“The camera is a rather blunt instrument. With the press of a button the entire scene is captured and finalized, imprinted into the film or sensor. ”
    Well, you’re correct. But, I would like to offer the following: A good photographer should try and impose order out of a chaotic scene. We do this by lens selection, by our position relative to the subject, etc. The best photos are the ones that have stripped away everything in the scene that does not contribute to the subject. We do that on the scene, or in a darkroom or on a computer monitor. An artist has the luxury of editing in real time, drawing only what they want. I know from personal experience: our daughter is a professionally trained artist. This is how she makes a living. She just returned from Ireland with a sketchbook full of great drawings (well, I AM her father.) My wife & I will be going to Ireland in about 8 weeks and I’ll be packing my rangefinder and a28mm lens & HP-5. When we return, daughter & father will combine images into a book. It’ll be fun to see identical scenes through the eyes of artist and photographer.
    On another point, I carry a journal that I make notes as I go along. I’ve always done this; it never occurred to me not to take notes. The weather, street smells, camera settings…my wife is like an archivist: she save every piece of paper that we accumulate on our travels, newspapers, receipts, food labels & whatever. She makes wonderful scrapbooks. It’s funny but I just always thought this is how you should travel, immerse yourself in the place.

    I enjoyed your article and your photos. Hope to hear more from you.

  • Reply
    Mike Gayler
    August 2, 2018 at 5:22 pm

    Excellent article – and very timely for me.
    I have come late to photography – and still consider myself a snapper, not a photographer. However, I’ve been sketching (mainly pen & ink, sometimes in watercolour) for many years and have built up a number of journals covering the years while my children were growing up, and they, as adults, still look at them and say “I remember that holiday”. All the digital photos are lost.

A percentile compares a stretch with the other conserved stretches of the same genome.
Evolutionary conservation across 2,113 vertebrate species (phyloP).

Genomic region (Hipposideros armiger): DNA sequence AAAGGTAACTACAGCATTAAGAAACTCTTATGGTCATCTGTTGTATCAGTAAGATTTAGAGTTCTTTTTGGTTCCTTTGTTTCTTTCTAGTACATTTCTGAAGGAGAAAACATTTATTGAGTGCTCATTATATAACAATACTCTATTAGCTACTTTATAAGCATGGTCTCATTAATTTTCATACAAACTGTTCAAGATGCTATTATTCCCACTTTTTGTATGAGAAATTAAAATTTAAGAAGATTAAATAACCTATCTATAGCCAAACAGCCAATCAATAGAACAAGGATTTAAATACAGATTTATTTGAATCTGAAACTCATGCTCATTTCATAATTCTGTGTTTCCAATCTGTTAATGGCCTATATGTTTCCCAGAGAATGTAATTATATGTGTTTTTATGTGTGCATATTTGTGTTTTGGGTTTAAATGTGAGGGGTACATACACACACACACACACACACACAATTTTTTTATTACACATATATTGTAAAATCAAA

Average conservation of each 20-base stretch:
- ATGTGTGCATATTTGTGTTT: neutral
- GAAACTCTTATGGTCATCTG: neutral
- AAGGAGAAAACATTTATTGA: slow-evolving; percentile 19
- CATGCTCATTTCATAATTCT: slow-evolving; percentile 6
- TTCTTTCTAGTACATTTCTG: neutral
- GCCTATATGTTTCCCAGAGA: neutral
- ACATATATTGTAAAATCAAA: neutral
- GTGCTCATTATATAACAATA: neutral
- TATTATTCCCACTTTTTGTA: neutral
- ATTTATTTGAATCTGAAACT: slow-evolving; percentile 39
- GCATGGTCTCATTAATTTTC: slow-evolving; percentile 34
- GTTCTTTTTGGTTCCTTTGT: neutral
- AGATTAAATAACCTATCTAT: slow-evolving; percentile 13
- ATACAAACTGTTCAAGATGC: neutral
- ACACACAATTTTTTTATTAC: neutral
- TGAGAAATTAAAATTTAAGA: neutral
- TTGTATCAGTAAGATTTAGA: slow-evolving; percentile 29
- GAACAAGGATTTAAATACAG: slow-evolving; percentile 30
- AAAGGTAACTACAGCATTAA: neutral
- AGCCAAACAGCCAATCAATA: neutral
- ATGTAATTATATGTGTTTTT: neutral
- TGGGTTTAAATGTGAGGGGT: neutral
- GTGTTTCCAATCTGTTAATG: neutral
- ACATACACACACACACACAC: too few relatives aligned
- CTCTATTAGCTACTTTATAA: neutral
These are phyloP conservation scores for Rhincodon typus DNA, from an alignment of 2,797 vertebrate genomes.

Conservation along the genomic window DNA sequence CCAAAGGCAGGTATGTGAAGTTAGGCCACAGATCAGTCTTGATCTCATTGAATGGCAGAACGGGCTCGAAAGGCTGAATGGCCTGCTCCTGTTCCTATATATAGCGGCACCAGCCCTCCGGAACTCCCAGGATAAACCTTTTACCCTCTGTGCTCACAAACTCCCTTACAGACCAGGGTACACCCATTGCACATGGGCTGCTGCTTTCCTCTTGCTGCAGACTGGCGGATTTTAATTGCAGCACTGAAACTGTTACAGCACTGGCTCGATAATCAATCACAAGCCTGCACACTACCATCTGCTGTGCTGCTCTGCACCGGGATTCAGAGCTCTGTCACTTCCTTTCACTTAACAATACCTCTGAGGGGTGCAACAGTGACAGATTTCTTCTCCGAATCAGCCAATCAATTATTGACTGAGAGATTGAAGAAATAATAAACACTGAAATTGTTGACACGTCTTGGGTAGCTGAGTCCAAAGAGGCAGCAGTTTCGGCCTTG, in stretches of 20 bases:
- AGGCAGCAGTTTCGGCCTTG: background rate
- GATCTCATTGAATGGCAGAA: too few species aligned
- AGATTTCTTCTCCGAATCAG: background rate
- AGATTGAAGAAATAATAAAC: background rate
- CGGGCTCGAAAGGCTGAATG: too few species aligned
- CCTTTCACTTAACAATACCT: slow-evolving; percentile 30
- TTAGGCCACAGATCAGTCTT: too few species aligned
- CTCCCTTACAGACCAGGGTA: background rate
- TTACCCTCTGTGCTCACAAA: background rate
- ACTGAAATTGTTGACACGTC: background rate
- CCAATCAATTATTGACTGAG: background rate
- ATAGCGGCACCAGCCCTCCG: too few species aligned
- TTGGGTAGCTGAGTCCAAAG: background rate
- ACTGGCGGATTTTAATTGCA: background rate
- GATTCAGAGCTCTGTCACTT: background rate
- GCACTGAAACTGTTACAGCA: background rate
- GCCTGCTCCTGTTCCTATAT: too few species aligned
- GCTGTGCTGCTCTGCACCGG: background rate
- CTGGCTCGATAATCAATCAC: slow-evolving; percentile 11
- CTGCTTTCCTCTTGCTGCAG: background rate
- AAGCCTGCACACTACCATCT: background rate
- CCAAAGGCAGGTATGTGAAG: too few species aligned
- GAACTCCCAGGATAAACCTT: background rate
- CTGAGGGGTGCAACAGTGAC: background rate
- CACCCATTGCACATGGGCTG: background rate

Sketching and photography are very different disciplines. Sketching requires you (me) to slow down to a glacial pace, and really observe things about places that you’d miss in the blink of an eye, or the click of a shutter. You might notice them later in the photo you’ve made, but you will have lost that connection in time and place.
    Photography on the other hand allows you to capture fleeting moments, to capture the things that you (I) can’t draw – people for example, and to get that colour just as the light changes, or to hold in a moment the shadows of evening on a beach, or to see forever one of your grandchildren on that day when they are between child and adult.
    Both sketch artists and photographers obsess about their gear – the right paper, the right ink, the right brush; or the right film, the right lens, or the right camera – but it’s the hand holding the brush or the camera, and the skill in moving from eye to object that we all strive for.